Tuesday, January 6, 2009

CAUTION: UNSCHOOLING RESULTS IN THINKING CHILDREN


Have you ever heard the expression "be careful what you ask for?" When we chose to unschool we actually made the decision to teach our children to think and decide what they were interested in and felt was important to them. Right now Hannah my 15 year old is at a jewelry making class in downtown Heredia with her friend. She will be starting massage school on Monday. She has also decided to attend the beauty school in town when she finishes massage school.

In order to as she puts it "not look retarded" she works on math and language every day. She does enjoy the math and endures the language. She has never been a big reader like my other children were and still are, but she does a lot of reading on the computer.

When we were homeschooling our older children I was pretty uptight about them getting the three R's and making sure they were up to par with their peers. That was futile as well as silly. They all went to high school and college way ahead, no thanks to all my worries and nagging.

I have also seen this with my son-in-law. He completed the sixth grade living in Hondurus and went on to a tech school to learn how to make shoes. When he was 17 he walked to the U.S. and worked and lived there for five years. He worked as a roofer, cook, sheet rocker, painter, and repairman. He was deported four months after he and my daughter were married and has become a woodworker. He makes beautiful woodwork and loves to read.

About six months ago he decided to return to school and finish high school. They started him by having him go back to seventh grade and memorize his times tables. That took about one day. All the stuff we spend years trying to teach our kids he has learned in about six months.

After watching this I have decided no more worrying for me. They will learn when they are ready and in the meantime they have room in their heads for thinking about things and learning to try and make sense of the world as it is. I think that is more than most people even attempt to do these days.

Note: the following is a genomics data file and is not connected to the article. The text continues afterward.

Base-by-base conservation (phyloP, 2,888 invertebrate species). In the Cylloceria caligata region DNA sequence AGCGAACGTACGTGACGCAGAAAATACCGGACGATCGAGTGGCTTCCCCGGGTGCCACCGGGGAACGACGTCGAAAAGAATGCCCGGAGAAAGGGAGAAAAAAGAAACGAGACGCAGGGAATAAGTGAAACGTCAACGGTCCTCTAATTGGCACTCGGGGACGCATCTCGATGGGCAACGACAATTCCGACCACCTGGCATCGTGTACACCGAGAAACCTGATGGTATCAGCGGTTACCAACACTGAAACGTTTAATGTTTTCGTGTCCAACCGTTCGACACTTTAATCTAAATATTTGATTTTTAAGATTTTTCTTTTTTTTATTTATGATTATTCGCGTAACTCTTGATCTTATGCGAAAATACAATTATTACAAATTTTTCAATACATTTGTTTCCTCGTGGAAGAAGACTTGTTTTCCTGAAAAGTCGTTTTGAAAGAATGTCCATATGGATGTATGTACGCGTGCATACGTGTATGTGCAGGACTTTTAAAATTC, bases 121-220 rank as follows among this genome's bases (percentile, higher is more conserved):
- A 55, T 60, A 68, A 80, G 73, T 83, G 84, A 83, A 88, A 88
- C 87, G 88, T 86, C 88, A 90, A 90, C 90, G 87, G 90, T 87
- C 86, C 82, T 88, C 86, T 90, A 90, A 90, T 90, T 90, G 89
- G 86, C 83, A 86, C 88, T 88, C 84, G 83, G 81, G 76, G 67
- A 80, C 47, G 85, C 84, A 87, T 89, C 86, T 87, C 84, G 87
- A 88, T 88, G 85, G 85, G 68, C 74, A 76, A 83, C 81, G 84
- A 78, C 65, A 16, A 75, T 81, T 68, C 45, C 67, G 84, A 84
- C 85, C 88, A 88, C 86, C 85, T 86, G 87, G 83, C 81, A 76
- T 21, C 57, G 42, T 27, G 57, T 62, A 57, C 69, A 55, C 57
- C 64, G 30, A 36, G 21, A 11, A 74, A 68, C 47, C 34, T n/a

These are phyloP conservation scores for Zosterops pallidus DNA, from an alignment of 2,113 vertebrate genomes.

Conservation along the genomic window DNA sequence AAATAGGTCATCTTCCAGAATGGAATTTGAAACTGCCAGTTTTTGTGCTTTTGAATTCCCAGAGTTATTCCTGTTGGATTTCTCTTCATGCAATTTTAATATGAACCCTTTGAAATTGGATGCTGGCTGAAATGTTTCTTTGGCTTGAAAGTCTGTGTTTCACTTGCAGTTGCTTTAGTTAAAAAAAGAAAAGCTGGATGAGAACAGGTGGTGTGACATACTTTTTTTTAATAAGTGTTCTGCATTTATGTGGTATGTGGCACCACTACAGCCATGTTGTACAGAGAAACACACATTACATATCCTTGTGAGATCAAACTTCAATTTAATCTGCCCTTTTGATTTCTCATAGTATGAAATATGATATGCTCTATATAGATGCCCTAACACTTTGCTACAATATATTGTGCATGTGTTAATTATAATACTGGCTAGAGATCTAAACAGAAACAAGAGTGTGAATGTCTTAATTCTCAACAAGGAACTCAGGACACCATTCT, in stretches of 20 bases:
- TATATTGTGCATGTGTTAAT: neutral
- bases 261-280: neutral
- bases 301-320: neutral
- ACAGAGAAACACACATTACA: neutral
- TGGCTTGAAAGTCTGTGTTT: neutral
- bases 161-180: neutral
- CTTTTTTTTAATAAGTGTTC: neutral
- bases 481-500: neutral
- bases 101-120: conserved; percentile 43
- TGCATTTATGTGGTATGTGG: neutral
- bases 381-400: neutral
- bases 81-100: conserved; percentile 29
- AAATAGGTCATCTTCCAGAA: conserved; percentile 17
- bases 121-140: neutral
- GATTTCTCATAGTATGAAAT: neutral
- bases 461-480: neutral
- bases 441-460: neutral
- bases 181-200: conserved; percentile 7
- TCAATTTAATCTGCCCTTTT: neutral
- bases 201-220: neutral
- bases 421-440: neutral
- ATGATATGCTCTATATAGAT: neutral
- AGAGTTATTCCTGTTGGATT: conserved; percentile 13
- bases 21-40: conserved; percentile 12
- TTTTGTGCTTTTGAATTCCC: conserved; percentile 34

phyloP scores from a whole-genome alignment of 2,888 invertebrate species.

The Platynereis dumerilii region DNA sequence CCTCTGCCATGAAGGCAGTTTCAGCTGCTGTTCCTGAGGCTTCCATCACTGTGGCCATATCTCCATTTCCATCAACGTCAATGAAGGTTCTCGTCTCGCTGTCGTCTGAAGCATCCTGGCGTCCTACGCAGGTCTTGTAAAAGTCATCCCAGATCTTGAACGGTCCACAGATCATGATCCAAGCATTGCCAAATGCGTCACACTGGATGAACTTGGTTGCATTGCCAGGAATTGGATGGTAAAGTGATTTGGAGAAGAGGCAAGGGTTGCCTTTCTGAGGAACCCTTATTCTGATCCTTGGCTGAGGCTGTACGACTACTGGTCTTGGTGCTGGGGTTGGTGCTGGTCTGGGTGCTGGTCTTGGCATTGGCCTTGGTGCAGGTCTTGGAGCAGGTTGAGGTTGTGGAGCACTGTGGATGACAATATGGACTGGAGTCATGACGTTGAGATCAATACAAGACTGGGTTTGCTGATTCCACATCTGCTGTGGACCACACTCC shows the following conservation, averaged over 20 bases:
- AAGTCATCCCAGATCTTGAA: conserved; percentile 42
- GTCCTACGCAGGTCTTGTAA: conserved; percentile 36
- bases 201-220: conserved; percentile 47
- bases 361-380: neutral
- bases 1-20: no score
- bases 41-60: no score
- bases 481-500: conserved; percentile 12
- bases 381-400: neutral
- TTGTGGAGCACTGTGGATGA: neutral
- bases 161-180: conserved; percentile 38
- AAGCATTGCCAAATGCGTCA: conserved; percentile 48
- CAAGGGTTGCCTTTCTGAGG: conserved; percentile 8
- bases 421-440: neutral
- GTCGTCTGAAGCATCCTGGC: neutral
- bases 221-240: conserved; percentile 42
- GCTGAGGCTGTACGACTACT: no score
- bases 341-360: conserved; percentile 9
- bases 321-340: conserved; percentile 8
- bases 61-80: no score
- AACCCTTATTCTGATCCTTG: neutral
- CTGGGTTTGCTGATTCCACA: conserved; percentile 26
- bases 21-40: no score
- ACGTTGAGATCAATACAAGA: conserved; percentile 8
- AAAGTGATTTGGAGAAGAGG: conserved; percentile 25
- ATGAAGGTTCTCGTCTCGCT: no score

3 comments:

Book Lover Lisa said...

Wow, Hannah is looking gorgeous and mature. Jared really fears that I have stifled our childrens thinking abiltiy by sending them to public school. Which I am sure is true, but I think they will survive. I think I became too bogged down in worrying if they were missing too much. Glad that Hannah is finding her way.

lafamiliahernandez said...

I am a recent arrival to CR (San Ramon, Alajuela) and have about a bazillion questions about homeschooling/unschooling here! Any info or experience you could share would be SO VERY helpful. What are the requirements if any, can students later transfer into a public or private school in CR or the US, etc, etc....

Roblynn and Rebekah said...

To answer your questions about changing and transfering schools. It is very difficult to get your permission from the consulate to educate your child herre. We had to get forms authenticated, notarized, etc. and still were not done when we deicded to pull out of the private school my daughter was in. If you send me your email I would be happy to email you about our experience. Our experience is why my youngest is going to prekinder in a few weeks.